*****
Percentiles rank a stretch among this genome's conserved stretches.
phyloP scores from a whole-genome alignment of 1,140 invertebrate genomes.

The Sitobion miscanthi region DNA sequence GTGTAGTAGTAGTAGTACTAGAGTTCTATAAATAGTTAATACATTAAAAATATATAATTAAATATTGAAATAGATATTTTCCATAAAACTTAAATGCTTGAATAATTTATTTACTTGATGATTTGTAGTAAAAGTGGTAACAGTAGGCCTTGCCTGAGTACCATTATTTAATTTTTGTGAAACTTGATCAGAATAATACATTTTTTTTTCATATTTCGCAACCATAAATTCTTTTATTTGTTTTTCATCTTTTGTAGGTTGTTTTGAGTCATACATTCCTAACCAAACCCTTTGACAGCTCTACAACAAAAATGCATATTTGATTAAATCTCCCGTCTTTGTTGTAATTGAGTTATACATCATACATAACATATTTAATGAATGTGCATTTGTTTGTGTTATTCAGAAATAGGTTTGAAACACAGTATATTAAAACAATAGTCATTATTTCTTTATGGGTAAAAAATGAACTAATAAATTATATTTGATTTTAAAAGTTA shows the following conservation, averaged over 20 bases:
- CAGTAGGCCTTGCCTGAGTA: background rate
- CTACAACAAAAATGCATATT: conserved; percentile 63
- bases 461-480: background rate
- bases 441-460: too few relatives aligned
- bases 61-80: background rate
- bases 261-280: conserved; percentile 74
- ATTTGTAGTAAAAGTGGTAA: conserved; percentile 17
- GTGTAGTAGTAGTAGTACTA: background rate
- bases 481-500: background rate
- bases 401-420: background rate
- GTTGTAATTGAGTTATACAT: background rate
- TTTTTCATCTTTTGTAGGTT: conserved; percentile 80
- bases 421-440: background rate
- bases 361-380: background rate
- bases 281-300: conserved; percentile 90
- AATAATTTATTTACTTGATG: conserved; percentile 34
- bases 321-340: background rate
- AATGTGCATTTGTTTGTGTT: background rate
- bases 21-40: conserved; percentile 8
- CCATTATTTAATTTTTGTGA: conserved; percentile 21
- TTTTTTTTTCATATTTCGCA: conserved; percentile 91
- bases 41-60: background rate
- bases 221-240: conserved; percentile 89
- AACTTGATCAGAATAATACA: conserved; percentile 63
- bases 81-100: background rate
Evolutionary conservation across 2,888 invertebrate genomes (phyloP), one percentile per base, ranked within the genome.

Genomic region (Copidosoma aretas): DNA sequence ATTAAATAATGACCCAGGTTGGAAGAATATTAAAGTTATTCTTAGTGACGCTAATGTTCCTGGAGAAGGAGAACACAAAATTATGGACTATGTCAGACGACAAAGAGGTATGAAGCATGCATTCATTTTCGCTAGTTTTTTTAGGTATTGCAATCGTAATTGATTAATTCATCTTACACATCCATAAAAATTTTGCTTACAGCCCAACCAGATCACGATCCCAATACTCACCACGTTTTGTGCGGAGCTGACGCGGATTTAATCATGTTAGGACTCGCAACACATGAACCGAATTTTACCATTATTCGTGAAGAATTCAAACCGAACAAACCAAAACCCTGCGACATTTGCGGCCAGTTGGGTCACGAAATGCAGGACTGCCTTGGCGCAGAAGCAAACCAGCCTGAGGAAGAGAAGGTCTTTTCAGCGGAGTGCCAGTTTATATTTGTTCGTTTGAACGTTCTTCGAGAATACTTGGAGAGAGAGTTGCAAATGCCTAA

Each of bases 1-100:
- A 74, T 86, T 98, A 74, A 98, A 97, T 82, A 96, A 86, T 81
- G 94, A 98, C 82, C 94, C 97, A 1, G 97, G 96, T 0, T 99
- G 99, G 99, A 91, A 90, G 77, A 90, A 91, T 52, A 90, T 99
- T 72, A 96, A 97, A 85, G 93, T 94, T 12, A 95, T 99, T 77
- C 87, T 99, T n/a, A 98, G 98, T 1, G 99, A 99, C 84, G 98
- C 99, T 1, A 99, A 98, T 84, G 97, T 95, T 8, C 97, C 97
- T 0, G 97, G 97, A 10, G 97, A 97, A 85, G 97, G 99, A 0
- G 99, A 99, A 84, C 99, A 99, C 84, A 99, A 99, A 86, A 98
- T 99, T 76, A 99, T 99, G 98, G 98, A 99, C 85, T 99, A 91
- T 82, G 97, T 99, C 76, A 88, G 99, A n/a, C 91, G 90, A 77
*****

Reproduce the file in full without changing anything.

Percentiles rank a stretch among this genome's conserved stretches.
phyloP scores from a whole-genome alignment of 1,140 invertebrate genomes.

The Sitobion miscanthi region DNA sequence GTGTAGTAGTAGTAGTACTAGAGTTCTATAAATAGTTAATACATTAAAAATATATAATTAAATATTGAAATAGATATTTTCCATAAAACTTAAATGCTTGAATAATTTATTTACTTGATGATTTGTAGTAAAAGTGGTAACAGTAGGCCTTGCCTGAGTACCATTATTTAATTTTTGTGAAACTTGATCAGAATAATACATTTTTTTTTCATATTTCGCAACCATAAATTCTTTTATTTGTTTTTCATCTTTTGTAGGTTGTTTTGAGTCATACATTCCTAACCAAACCCTTTGACAGCTCTACAACAAAAATGCATATTTGATTAAATCTCCCGTCTTTGTTGTAATTGAGTTATACATCATACATAACATATTTAATGAATGTGCATTTGTTTGTGTTATTCAGAAATAGGTTTGAAACACAGTATATTAAAACAATAGTCATTATTTCTTTATGGGTAAAAAATGAACTAATAAATTATATTTGATTTTAAAAGTTA shows the following conservation, averaged over 20 bases:
- CAGTAGGCCTTGCCTGAGTA: background rate
- CTACAACAAAAATGCATATT: conserved; percentile 63
- bases 461-480: background rate
- bases 441-460: too few relatives aligned
- bases 61-80: background rate
- bases 261-280: conserved; percentile 74
- ATTTGTAGTAAAAGTGGTAA: conserved; percentile 17
- GTGTAGTAGTAGTAGTACTA: background rate
- bases 481-500: background rate
- bases 401-420: background rate
- GTTGTAATTGAGTTATACAT: background rate
- TTTTTCATCTTTTGTAGGTT: conserved; percentile 80
- bases 421-440: background rate
- bases 361-380: background rate
- bases 281-300: conserved; percentile 90
- AATAATTTATTTACTTGATG: conserved; percentile 34
- bases 321-340: background rate
- AATGTGCATTTGTTTGTGTT: background rate
- bases 21-40: conserved; percentile 8
- CCATTATTTAATTTTTGTGA: conserved; percentile 21
- TTTTTTTTTCATATTTCGCA: conserved; percentile 91
- bases 41-60: background rate
- bases 221-240: conserved; percentile 89
- AACTTGATCAGAATAATACA: conserved; percentile 63
- bases 81-100: background rate
Evolutionary conservation across 2,888 invertebrate genomes (phyloP), one percentile per base, ranked within the genome.

Genomic region (Copidosoma aretas): DNA sequence ATTAAATAATGACCCAGGTTGGAAGAATATTAAAGTTATTCTTAGTGACGCTAATGTTCCTGGAGAAGGAGAACACAAAATTATGGACTATGTCAGACGACAAAGAGGTATGAAGCATGCATTCATTTTCGCTAGTTTTTTTAGGTATTGCAATCGTAATTGATTAATTCATCTTACACATCCATAAAAATTTTGCTTACAGCCCAACCAGATCACGATCCCAATACTCACCACGTTTTGTGCGGAGCTGACGCGGATTTAATCATGTTAGGACTCGCAACACATGAACCGAATTTTACCATTATTCGTGAAGAATTCAAACCGAACAAACCAAAACCCTGCGACATTTGCGGCCAGTTGGGTCACGAAATGCAGGACTGCCTTGGCGCAGAAGCAAACCAGCCTGAGGAAGAGAAGGTCTTTTCAGCGGAGTGCCAGTTTATATTTGTTCGTTTGAACGTTCTTCGAGAATACTTGGAGAGAGAGTTGCAAATGCCTAA

Each of bases 1-100:
- A 74, T 86, T 98, A 74, A 98, A 97, T 82, A 96, A 86, T 81
- G 94, A 98, C 82, C 94, C 97, A 1, G 97, G 96, T 0, T 99
- G 99, G 99, A 91, A 90, G 77, A 90, A 91, T 52, A 90, T 99
- T 72, A 96, A 97, A 85, G 93, T 94, T 12, A 95, T 99, T 77
- C 87, T 99, T n/a, A 98, G 98, T 1, G 99, A 99, C 84, G 98
- C 99, T 1, A 99, A 98, T 84, G 97, T 95, T 8, C 97, C 97
- T 0, G 97, G 97, A 10, G 97, A 97, A 85, G 97, G 99, A 0
- G 99, A 99, A 84, C 99, A 99, C 84, A 99, A 99, A 86, A 98
- T 99, T 76, A 99, T 99, G 98, G 98, A 99, C 85, T 99, A 91
- T 82, G 97, T 99, C 76, A 88, G 99, A n/a, C 91, G 90, A 77